PORTLAND — Jonathan Mitchell, the man shot by an officer while fleeing police in a car, was sentenced today to nine months and one day in prison – the mandatory minimum penalty for being a habitual driving offender.

Mitchell, 30, of Veazie, had pleaded guilty this week to that charge as well as failing to stop for an officer and refusing to submit to arrest. Two counts of reckless conduct with a dangerous weapon – the car – and a criminal trespass charge were dropped in the proceeding in Cumberland County Superior Court.

Justice Roland Cole today also sentenced Mitchell to six months on the failure to stop for an officer and six months for refusing to submit to arrest, to be served concurrently with the habitual offender penalty. That offense carried a maximum penalty of five years and Assistant District Attorney Deb Chmielewski had recommended a four-year sentence.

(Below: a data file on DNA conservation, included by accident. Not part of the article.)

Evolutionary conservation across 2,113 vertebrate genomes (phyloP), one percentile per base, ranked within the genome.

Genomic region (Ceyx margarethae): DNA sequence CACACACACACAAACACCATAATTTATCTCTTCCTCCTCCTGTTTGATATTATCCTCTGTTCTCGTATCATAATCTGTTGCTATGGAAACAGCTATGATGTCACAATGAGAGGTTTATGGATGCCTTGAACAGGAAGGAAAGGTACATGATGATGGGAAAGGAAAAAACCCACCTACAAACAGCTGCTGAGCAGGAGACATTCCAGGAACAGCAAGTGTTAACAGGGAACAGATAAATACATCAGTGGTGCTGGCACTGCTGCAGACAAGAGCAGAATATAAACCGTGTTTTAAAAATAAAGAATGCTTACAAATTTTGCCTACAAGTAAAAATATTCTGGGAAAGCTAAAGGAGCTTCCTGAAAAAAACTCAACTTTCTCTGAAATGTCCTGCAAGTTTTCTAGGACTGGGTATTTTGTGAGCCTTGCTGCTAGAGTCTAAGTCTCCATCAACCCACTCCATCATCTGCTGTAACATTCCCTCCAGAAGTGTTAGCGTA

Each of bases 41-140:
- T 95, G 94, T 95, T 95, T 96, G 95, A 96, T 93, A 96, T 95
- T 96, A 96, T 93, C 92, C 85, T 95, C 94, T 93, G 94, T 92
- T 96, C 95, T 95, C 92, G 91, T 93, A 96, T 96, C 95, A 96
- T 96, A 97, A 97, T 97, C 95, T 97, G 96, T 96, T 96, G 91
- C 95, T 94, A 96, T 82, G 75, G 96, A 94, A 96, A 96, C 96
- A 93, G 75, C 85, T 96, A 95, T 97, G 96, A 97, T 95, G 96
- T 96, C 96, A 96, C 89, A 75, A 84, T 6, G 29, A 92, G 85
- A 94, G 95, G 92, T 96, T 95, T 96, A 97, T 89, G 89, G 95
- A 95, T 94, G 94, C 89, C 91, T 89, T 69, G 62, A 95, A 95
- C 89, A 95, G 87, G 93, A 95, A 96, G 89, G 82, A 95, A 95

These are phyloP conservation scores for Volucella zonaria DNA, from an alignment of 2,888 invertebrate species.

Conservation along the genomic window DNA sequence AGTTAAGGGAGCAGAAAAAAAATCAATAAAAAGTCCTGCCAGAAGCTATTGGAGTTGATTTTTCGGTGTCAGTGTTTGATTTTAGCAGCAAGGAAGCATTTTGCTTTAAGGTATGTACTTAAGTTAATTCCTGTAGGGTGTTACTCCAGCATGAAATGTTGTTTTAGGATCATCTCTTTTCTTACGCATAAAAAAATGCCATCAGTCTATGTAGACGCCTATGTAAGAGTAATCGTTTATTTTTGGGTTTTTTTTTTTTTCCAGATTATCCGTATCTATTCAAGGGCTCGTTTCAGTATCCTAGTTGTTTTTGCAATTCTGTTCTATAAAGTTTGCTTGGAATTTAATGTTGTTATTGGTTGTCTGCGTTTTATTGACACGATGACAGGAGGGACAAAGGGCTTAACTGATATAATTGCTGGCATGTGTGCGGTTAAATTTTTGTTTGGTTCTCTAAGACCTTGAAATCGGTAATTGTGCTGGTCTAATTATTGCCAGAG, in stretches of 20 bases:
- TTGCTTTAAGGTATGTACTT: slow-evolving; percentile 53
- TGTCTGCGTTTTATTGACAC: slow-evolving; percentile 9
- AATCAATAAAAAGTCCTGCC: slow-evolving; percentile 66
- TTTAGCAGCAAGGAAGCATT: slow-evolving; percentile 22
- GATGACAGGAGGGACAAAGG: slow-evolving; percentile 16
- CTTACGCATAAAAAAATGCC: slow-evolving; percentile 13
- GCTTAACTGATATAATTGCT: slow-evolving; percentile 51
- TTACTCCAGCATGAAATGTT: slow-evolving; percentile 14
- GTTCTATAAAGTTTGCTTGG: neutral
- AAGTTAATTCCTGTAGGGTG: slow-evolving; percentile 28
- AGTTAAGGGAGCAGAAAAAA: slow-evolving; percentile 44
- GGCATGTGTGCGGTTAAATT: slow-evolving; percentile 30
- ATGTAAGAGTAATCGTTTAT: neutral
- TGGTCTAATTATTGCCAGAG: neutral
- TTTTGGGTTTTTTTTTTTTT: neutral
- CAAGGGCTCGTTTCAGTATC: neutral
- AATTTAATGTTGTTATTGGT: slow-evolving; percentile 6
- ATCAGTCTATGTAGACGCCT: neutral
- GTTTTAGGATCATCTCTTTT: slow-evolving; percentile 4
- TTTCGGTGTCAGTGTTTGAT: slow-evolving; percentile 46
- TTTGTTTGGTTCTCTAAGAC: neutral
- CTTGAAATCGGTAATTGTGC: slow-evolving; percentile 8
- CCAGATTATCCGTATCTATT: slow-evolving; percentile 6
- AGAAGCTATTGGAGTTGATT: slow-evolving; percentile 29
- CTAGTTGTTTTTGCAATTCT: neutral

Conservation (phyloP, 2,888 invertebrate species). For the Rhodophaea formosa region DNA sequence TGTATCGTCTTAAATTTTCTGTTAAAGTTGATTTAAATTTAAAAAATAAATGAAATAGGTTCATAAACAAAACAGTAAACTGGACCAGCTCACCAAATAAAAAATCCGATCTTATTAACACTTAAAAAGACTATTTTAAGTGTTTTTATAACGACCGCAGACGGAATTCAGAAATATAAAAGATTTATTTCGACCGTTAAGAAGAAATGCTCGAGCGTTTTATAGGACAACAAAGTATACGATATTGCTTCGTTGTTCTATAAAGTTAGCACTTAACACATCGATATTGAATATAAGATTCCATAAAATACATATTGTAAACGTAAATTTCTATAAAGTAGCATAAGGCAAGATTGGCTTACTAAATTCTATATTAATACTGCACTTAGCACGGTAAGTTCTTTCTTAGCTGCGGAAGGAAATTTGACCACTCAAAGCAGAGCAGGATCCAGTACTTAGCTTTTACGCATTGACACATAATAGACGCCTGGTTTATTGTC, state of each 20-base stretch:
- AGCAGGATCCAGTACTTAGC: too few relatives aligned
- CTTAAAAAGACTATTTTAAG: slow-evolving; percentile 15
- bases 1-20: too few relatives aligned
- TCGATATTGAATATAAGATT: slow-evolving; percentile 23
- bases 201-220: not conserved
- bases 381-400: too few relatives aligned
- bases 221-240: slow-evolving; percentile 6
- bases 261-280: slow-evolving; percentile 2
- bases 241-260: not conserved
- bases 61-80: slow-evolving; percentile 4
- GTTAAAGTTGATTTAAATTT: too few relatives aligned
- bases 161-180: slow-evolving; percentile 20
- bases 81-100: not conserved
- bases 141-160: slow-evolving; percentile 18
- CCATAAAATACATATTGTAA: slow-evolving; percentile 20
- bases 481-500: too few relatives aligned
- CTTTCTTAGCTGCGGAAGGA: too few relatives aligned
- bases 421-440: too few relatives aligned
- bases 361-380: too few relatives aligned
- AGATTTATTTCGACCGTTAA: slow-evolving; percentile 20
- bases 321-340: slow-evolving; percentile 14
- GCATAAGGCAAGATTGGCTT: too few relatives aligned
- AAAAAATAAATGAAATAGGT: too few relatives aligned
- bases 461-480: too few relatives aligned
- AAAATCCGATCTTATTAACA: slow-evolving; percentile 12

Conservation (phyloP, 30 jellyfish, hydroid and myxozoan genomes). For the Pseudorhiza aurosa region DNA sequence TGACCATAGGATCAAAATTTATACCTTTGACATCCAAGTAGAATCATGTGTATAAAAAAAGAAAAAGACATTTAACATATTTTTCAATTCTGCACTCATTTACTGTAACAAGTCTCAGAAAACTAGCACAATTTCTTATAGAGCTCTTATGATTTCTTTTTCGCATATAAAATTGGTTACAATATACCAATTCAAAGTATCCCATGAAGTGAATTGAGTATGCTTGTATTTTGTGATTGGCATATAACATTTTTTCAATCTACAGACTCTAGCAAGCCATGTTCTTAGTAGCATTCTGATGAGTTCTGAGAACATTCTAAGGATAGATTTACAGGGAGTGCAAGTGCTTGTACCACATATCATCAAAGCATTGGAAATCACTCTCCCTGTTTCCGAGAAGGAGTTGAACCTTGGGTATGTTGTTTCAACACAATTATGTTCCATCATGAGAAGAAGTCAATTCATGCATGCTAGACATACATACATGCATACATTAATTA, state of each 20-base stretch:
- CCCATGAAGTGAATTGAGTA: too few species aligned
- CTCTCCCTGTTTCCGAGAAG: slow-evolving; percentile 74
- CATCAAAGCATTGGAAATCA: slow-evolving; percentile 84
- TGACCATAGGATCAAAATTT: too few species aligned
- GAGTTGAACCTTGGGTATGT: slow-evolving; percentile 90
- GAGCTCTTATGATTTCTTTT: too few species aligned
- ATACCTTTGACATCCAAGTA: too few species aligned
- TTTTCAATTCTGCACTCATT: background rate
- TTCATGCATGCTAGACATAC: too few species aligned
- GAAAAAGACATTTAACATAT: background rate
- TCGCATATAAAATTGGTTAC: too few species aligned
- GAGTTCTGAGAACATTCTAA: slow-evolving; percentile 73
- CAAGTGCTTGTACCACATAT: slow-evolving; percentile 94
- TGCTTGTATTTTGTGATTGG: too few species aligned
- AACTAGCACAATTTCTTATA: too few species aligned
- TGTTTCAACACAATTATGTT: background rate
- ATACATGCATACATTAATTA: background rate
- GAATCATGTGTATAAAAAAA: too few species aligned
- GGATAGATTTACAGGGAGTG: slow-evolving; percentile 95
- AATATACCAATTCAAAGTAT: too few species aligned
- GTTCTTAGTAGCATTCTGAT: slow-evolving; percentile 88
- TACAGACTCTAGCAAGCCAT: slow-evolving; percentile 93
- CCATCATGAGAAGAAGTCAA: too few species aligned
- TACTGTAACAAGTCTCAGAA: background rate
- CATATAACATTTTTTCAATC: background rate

Cole also sentenced Mitchell to serve an additional nine months in prison for a probation violation after he completes the first sentence. The underlying charge was aggravated assault.

The chase and the shooting took place April 10 after police responded to a report that Mitchell had broken into the apartment of his estranged wife. Police have said they chased Mitchell as he drove down dead-end Fairfied Street and that the two officers approached on foot after he was cornered. Officer Robert Miller fired twice, hitting Mitchell in the neck and shoulder, as Mitchell sped away in a friend’s Volkswagen Jetta.

Mitchell’s lawyers have maintained that the officers were not in the car’s path when Miller shot him.
J.P. DeGrinney said during the hearing that the entire incident would not have taken place if Miller’s estranged wife, Mary Elizabeth, had not falsely told police he was burglarizing her home. DeGrinney said later that the the wife made the 911 call after the two had argued.